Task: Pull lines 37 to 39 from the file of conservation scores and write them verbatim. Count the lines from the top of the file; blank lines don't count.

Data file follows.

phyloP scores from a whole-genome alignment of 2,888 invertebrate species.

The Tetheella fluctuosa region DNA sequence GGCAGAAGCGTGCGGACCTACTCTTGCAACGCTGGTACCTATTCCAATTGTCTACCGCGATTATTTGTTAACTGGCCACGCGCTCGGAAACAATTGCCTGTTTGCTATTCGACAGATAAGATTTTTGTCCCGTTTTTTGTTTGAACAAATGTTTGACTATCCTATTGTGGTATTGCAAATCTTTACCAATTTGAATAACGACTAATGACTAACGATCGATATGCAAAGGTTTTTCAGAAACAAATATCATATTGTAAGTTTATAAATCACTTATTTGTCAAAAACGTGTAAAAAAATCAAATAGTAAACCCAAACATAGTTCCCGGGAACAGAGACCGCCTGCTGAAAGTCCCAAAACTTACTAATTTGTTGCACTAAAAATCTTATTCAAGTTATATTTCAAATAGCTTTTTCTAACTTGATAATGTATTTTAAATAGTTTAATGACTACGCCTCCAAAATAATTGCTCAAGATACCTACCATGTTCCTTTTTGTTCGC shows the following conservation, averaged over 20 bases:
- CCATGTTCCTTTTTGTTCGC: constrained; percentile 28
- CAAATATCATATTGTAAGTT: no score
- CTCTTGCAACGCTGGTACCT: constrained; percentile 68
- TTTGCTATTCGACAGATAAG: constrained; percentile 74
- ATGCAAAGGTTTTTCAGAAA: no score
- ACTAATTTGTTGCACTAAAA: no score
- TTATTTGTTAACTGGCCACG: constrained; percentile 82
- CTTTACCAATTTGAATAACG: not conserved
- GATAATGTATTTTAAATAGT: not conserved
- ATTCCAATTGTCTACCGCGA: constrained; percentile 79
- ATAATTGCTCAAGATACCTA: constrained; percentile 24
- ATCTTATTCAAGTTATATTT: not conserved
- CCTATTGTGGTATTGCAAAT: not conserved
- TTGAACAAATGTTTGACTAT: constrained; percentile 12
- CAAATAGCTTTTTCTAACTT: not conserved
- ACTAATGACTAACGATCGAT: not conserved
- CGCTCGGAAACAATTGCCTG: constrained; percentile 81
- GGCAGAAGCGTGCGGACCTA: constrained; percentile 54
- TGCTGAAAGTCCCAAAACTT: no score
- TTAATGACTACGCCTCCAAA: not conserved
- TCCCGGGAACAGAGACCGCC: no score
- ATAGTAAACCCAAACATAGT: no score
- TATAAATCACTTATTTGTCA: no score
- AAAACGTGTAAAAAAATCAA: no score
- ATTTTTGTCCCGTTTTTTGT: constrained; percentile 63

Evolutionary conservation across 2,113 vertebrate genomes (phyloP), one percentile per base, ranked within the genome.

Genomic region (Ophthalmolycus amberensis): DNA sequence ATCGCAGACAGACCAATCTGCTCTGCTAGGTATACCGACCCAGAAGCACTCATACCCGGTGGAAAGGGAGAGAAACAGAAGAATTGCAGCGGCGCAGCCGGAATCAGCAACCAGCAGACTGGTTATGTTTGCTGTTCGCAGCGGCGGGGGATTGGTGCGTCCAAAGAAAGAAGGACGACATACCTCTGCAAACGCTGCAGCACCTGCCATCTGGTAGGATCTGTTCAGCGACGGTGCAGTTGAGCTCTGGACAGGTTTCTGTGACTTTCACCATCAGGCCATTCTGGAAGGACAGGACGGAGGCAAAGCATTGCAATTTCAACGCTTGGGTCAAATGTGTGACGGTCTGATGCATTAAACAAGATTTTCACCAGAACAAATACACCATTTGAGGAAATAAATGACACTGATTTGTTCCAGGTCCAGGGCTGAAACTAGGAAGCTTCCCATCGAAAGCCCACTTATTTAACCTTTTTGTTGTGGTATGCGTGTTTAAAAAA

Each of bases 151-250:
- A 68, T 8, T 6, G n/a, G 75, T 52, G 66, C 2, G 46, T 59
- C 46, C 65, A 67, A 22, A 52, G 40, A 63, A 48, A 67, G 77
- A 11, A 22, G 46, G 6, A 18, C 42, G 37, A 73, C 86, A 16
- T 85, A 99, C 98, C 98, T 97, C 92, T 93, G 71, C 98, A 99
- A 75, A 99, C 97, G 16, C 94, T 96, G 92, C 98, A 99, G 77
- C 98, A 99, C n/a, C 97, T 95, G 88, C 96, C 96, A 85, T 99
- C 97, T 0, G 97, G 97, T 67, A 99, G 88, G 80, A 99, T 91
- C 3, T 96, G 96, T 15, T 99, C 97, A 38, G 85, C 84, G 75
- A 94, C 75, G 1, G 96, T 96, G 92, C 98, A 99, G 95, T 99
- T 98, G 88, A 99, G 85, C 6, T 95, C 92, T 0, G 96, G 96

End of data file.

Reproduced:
- C 97, T 0, G 97, G 97, T 67, A 99, G 88, G 80, A 99, T 91
- C 3, T 96, G 96, T 15, T 99, C 97, A 38, G 85, C 84, G 75
- A 94, C 75, G 1, G 96, T 96, G 92, C 98, A 99, G 95, T 99